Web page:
Actors and Acting
This wikispace was organized by:
Chris Coelho
and
Charlie Durkin

ACTING
Pre- theater time
  • Before theaters such as the Globe and the Swan were made acting was done in the courtyards of inns and was generally open to the public.
  • The courtyard would be filled with the many spectators either on the ground or on benchs, and the actors would generally present on a raised platform. Due the fact that theaters had not yet been constructed and developed the actors traveled from inn to inn
  • The Inn Keepers generally made a lot of profit off of allowing the actors to preform in their inn.
Theaters
  • Theaters started being built around the year 1576, the very first one being called The Theatre. Soon after more theaters arose, some including the Swann, The Curtain, and the most famous of all Elizabethan Theaters, The Globe.
  • In theaters such as the globe there was once again standing room, refered to as the pit, and upper levels where people could be seated to watch the entertainment.
  • The actors had a lot more stage room to present which helped the plays to flow better. The actors also no longer had to travel from inn to inn across cities, but could stay in one city, such as London and things could be more rutine.
For more information on Elizabethan Era Theaters go to: Britannica: Elizabethan age theater

ACTORS
Background Information

  • Actors were a skilled group of people during the Elizabethan Era
  • Actors need amazing memories, an average play would include 800 lines for a lead actor to memorize
  • Actors usually knew 30 different plays per year
  • This meant that an actor playing lead roles usually new about 2,400 lines at any given time
  • Some of the qualities actors needed included amazing memories, clear voices, good at fencing, singing, and dancing, and acrobatic
Actor's Costumes
  • The law prohibited anyone of lower status from wearing wealthy clothing- Actors were exemt from this
  • Costumes were very expensive, very lavish, with lots of colors
  • There was no scenery, so costumes told alot about what was happening; Every color signified the status of the person wearing it. This told alot about what the part that the actor was playing.
Orginazation of Actors
In the Elizabethan Era of Acting there were three parts to acting companies: The Sharers, the actors and the apprentices.
The Sharers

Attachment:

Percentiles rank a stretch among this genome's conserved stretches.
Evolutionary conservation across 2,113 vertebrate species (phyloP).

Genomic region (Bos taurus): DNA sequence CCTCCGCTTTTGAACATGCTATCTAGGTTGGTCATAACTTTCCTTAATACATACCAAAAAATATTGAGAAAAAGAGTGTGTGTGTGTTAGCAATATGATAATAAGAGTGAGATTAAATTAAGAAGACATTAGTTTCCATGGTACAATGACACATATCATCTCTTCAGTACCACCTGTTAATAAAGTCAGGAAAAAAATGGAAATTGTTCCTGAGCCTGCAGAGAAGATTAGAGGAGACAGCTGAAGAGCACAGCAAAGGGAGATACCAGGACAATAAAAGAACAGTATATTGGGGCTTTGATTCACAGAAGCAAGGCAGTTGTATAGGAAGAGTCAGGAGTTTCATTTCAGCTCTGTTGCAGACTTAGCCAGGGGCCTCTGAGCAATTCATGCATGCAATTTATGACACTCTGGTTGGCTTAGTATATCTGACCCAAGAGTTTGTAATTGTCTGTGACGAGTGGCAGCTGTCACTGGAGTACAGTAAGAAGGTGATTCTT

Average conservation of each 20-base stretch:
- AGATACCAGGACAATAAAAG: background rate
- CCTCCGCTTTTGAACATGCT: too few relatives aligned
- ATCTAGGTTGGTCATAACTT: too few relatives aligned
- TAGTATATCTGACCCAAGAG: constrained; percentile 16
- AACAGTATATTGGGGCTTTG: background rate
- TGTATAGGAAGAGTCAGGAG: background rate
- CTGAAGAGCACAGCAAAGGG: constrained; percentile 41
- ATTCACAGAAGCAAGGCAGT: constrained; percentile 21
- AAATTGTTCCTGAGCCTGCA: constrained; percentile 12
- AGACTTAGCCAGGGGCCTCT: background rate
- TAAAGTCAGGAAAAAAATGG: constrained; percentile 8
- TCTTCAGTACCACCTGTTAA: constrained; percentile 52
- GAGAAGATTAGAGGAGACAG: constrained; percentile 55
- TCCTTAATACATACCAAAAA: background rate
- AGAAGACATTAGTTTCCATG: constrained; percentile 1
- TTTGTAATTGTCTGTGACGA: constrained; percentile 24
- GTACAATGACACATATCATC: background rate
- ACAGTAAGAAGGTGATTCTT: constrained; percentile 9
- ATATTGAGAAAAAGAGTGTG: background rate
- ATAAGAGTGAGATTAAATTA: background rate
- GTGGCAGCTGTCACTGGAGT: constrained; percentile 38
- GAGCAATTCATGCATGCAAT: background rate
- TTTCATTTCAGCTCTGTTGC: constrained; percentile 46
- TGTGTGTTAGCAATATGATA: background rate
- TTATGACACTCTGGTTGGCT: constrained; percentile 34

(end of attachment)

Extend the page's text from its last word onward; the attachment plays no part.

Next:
• This group of people had anywhere from 4+ people in in but it usually was less then 15.
  • The sharers basically held the shares of the company simply put. They owned the props, the playbooks or plays, and they controlled the money earned, usually paying the actors who worked in the company in addition to themselves and taking care of the props.
  • The Sharers were the ones who owned the charter allowing them to present and thus hire other actors.
  • This group of people not only held the best actors in the company but also held the people who could bring something to the group, be it superior acting, stage directing, money, or the ability to write the plays preformed; such as Shakespeare did.
The Actors/Hired People
  • These people were the men and apprentices taken on to portray the roles in a play. They were most always men never women- the womens parts were played by apprentices whose voices were unchanged- this was common practice so as to preserve a womens virtue.
  • Anyone associated with the company could be called on to act...musicans might be told to play on stage as part of the scene, fee collectors could be given a minor role.
  • the only part women had with a company was the potential to be a fee collector at the entrence.
  • scripts would be given to an actor with just their parts and cues- partially because there was no cheap way to mass reproduce the scripts.
  • These people had no shares, they were paid a weekly salary.
The Apprentices
  • there were no guilds in place to regulate the acting world so there were no real standards that were fufiflled.
  • The Apprentices could be apprenticed to either the hired actors or even the shareres, again there was no real standard.
  • Not too much is known about the requirements apprentices completed, or what was exchanged in the apprentice - master bond other then standard food and living quaters and being trained in the profession, once again because there were no guild records kept. The acting world was very independent and didnt become a centrally based system.
Others Around the Stage
  • Along with the actors, quite a few helped to set the stage of Elizabethan Acting. These included;
  • The Scrivener, who was in charge of copying parts for the actors
  • The Stagekeepers, who would be associated most with today's stage crew, mostly moving props
  • The Tiermen, who were in charge of the costumes the actors wore
  • The Musicians, who played a large part in performing for the arriving crowd before the play started, and setting the scene for plays
Famous Actors
  • Some of the more famous actors of the time included Edward Alleyn, Robert Armin, Christopher beeston, Richard Burbage (son of James Burbage), Willaim Kempe, and Richard Tarlton

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